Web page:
Several union leaders applauded the deal’s demise Thursday.
“Today, nurses are relieved at the news that the planned merger between Sanford Health and M Health Fairview will not move forward,” said Mary C. Turner, RN, President of the Minnesota Nurses Association, “Since the merger was first announced, nurses have expressed deep concerns that a merger between these two healthcare giants would lead to the loss of healthcare access across Minnesota, but especially throughout our rural communities. Additionally, this planned merger threatened the future of healthcare in our state by putting the future of the University of Minnesota, including its medical school, into question. Minnesotans have come to expect a high standard of care and nurses are relieved that we will continue to be able to provide that care and protect our profession.”
“This news is a big win for Minnesotans who want our state to be a leader in providing world-class healthcare for families in our state. By standing up in opposition together as patients, healthcare workers and community supporters, we were able to stop this corporate consolidation that was bad for patients, bad for workers, and bad for Minnesota,” said Jamie Gulley, President of SEIU Healthcare Minnesota & Iowa. “We appreciate everyone who raised their voices, whether elected officials, healthcare workers, patients, students or farmers. Now that this bad decision is behind us, we call on Fairview’s board and leaders to focus on our mission and recommit to the patients we serve.”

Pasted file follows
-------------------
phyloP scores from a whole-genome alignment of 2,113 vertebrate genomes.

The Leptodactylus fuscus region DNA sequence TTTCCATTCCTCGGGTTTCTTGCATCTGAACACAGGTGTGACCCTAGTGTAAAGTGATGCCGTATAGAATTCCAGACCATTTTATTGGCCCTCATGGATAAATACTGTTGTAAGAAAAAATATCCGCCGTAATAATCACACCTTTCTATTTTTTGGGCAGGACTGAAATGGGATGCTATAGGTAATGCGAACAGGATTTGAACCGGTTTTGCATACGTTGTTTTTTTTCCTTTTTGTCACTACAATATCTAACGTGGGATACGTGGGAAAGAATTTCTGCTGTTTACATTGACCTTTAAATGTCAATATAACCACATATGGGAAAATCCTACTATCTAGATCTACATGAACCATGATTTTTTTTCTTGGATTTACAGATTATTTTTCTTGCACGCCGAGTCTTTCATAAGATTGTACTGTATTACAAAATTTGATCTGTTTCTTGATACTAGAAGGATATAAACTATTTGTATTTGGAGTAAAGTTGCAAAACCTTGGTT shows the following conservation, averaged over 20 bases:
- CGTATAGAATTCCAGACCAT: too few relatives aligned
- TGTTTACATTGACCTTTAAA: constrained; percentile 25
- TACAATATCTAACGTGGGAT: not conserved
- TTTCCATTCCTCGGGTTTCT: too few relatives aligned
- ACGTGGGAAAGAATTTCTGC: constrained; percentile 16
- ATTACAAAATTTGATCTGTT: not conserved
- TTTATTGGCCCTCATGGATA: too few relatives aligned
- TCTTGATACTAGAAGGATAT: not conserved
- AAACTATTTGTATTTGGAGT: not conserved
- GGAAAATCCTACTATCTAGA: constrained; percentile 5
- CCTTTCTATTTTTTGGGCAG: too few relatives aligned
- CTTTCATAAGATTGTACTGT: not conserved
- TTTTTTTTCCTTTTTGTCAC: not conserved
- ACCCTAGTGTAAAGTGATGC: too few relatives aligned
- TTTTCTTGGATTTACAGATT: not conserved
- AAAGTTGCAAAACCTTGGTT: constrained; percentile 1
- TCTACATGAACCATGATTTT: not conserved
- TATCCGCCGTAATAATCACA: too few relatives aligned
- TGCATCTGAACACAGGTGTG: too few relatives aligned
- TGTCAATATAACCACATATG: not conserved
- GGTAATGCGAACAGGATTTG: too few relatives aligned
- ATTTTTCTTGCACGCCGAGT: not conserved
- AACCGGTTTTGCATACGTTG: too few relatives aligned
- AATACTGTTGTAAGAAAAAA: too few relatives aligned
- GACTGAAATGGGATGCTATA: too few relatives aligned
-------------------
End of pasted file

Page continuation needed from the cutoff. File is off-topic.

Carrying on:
“I want to credit Fairview for listening to farmers, healthcare workers, and other community members and backing down from this merger,” said Gary Wertish, President of Minnesota Farmers Union. “Our members were unimpressed from the start. They already pay too much for healthcare. And what we know is that despite the promises, this type of mega merger only results in increased prices, laying off workers, closing clinics, and otherwise reducing local services. The model in healthcare and across our economy can’t be to just keep getting bigger and bigger.”